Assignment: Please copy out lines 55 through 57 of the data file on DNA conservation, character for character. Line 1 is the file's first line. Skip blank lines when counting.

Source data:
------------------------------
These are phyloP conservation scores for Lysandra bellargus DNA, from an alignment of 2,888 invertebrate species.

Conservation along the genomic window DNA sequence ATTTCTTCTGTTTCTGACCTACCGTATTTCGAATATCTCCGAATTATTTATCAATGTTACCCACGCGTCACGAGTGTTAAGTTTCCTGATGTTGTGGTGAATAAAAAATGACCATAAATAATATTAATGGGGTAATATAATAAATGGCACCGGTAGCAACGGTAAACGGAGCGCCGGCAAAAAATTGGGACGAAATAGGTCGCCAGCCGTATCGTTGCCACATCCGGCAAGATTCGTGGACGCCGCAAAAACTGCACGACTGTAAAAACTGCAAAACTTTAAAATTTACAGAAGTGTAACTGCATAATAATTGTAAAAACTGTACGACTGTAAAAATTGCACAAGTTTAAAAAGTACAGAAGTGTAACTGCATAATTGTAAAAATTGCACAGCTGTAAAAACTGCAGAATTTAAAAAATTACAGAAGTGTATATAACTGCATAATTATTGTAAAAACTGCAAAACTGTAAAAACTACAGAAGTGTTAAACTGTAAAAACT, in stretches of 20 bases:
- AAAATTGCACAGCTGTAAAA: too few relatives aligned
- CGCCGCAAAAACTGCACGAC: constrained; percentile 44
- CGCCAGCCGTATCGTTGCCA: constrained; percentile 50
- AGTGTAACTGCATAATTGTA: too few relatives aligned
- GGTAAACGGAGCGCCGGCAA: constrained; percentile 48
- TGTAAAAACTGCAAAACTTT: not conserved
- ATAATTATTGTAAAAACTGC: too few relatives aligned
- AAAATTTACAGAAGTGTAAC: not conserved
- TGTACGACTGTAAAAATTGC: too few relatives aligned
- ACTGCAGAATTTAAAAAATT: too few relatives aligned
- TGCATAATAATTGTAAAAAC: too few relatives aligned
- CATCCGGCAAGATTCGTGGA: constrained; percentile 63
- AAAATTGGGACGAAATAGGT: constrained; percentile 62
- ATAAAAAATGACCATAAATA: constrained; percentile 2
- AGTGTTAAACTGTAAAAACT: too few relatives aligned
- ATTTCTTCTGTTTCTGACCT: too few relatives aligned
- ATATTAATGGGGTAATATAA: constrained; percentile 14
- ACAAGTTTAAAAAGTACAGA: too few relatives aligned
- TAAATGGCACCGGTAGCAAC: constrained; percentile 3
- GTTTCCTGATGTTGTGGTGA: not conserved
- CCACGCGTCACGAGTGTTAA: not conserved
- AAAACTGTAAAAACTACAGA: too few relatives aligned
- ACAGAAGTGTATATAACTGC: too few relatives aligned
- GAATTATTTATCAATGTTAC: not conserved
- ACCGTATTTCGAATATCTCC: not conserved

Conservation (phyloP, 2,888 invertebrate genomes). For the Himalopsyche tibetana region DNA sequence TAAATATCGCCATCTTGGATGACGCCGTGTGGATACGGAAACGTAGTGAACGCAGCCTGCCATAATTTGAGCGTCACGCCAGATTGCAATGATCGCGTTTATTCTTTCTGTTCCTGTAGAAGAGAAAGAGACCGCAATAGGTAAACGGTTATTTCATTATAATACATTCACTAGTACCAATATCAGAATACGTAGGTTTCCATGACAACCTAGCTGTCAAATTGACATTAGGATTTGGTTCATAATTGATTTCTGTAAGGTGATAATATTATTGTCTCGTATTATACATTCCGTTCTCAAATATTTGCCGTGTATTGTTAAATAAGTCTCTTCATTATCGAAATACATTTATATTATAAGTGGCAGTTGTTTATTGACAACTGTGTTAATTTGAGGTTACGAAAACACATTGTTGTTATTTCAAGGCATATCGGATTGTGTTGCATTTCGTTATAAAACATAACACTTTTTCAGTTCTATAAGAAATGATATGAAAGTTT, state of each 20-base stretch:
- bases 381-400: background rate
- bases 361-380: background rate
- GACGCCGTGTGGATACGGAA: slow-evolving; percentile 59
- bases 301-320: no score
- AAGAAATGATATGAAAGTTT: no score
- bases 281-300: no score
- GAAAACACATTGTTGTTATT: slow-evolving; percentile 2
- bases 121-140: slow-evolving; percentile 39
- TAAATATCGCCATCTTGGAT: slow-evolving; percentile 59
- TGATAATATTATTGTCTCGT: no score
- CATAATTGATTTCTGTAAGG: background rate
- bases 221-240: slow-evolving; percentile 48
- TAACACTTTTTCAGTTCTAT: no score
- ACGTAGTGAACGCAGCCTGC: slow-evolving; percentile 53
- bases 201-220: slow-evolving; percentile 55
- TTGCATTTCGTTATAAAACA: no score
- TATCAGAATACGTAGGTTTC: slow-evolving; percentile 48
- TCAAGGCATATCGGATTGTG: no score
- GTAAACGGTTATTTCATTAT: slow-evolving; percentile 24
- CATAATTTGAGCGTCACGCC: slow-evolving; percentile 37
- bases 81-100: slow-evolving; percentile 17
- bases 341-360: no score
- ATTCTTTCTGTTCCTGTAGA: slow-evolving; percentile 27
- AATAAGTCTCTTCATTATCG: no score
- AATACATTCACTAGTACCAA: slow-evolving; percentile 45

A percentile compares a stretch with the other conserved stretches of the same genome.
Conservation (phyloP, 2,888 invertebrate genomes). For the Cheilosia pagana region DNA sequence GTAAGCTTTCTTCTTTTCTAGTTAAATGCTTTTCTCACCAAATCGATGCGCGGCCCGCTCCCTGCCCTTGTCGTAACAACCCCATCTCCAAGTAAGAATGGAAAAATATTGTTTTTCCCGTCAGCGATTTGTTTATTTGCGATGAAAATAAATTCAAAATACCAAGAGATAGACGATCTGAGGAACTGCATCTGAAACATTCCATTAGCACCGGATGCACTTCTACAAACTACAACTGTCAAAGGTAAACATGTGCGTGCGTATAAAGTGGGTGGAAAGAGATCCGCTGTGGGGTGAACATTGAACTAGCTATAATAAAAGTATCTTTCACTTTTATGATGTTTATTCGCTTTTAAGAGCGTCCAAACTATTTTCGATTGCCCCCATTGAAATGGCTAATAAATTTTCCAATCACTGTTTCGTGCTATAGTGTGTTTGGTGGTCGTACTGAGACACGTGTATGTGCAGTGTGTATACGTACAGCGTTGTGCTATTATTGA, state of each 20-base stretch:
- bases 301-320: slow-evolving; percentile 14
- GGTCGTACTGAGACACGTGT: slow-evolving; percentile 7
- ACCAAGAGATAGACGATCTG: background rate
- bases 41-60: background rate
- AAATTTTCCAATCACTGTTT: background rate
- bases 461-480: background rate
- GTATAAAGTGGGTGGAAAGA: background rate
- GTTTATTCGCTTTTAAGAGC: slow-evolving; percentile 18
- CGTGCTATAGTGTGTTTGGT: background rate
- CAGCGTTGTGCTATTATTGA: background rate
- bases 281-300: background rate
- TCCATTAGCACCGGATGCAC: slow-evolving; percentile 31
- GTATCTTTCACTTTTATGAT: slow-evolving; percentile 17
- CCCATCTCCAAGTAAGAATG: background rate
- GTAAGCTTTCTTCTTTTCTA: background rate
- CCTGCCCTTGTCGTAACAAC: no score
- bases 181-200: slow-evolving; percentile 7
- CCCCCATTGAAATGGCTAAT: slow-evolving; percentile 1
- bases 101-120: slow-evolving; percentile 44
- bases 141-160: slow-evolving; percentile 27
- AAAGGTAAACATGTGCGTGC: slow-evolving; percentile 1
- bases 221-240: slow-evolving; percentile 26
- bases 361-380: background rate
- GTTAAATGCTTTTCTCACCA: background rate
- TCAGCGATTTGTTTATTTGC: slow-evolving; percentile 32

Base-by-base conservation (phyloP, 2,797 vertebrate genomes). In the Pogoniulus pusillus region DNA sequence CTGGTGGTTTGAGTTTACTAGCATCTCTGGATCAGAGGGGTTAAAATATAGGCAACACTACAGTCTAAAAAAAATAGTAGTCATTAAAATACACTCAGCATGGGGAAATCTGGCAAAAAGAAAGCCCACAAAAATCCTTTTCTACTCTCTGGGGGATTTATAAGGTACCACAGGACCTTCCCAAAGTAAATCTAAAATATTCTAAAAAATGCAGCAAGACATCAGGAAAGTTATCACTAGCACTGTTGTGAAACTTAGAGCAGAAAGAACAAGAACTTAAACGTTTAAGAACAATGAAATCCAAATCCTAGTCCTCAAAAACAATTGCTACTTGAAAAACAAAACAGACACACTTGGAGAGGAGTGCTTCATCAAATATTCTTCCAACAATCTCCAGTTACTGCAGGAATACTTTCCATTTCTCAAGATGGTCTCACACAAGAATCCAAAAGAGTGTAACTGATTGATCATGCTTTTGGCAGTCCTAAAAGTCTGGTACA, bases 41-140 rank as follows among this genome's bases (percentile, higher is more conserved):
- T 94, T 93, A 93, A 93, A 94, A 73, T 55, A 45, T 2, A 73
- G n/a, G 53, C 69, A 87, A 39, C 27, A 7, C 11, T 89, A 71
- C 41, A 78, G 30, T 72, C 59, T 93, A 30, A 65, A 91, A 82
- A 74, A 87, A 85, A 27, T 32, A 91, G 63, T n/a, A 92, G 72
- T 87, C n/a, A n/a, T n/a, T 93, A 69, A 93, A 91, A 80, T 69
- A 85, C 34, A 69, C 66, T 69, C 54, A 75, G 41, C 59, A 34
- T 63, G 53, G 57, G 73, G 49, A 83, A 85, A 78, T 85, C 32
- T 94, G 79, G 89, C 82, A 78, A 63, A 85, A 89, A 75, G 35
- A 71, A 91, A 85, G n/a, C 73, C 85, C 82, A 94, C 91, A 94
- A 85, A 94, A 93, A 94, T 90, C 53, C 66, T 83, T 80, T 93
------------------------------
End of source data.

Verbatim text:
Conservation (phyloP, 2,888 invertebrate genomes). For the Cheilosia pagana region DNA sequence GTAAGCTTTCTTCTTTTCTAGTTAAATGCTTTTCTCACCAAATCGATGCGCGGCCCGCTCCCTGCCCTTGTCGTAACAACCCCATCTCCAAGTAAGAATGGAAAAATATTGTTTTTCCCGTCAGCGATTTGTTTATTTGCGATGAAAATAAATTCAAAATACCAAGAGATAGACGATCTGAGGAACTGCATCTGAAACATTCCATTAGCACCGGATGCACTTCTACAAACTACAACTGTCAAAGGTAAACATGTGCGTGCGTATAAAGTGGGTGGAAAGAGATCCGCTGTGGGGTGAACATTGAACTAGCTATAATAAAAGTATCTTTCACTTTTATGATGTTTATTCGCTTTTAAGAGCGTCCAAACTATTTTCGATTGCCCCCATTGAAATGGCTAATAAATTTTCCAATCACTGTTTCGTGCTATAGTGTGTTTGGTGGTCGTACTGAGACACGTGTATGTGCAGTGTGTATACGTACAGCGTTGTGCTATTATTGA, state of each 20-base stretch:
- bases 301-320: slow-evolving; percentile 14
- GGTCGTACTGAGACACGTGT: slow-evolving; percentile 7